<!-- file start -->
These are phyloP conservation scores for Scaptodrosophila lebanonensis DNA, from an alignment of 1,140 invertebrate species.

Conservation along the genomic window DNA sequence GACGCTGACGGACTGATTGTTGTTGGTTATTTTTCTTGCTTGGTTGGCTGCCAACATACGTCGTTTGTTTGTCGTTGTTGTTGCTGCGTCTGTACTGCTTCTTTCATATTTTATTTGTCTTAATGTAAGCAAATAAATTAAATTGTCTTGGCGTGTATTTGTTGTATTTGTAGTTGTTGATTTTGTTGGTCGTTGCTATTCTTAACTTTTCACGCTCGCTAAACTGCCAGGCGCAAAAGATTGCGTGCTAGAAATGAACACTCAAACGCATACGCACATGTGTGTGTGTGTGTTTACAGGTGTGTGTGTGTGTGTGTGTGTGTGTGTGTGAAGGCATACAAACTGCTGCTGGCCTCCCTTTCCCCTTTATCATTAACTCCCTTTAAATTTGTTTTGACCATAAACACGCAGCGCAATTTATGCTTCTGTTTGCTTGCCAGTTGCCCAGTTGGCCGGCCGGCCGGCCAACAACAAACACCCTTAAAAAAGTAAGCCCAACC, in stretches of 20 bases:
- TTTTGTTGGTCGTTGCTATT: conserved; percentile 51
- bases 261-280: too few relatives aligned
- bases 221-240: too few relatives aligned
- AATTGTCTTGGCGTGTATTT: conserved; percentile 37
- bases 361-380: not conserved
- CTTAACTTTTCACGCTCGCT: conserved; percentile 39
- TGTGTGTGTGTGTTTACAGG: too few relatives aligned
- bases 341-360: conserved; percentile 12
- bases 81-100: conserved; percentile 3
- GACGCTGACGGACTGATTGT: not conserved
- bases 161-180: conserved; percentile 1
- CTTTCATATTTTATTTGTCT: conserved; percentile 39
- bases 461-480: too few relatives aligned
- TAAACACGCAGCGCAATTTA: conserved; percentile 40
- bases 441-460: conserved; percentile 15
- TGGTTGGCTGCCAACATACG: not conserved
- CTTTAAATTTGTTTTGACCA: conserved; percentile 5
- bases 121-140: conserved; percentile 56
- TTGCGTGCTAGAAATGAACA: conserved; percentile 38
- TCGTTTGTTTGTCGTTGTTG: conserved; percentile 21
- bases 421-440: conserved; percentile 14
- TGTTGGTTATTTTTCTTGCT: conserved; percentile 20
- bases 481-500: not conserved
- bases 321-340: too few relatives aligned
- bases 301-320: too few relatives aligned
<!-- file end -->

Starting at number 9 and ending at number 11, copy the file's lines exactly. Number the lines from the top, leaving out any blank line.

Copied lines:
- TGTGTGTGTGTGTTTACAGG: too few relatives aligned
- bases 341-360: conserved; percentile 12
- bases 81-100: conserved; percentile 3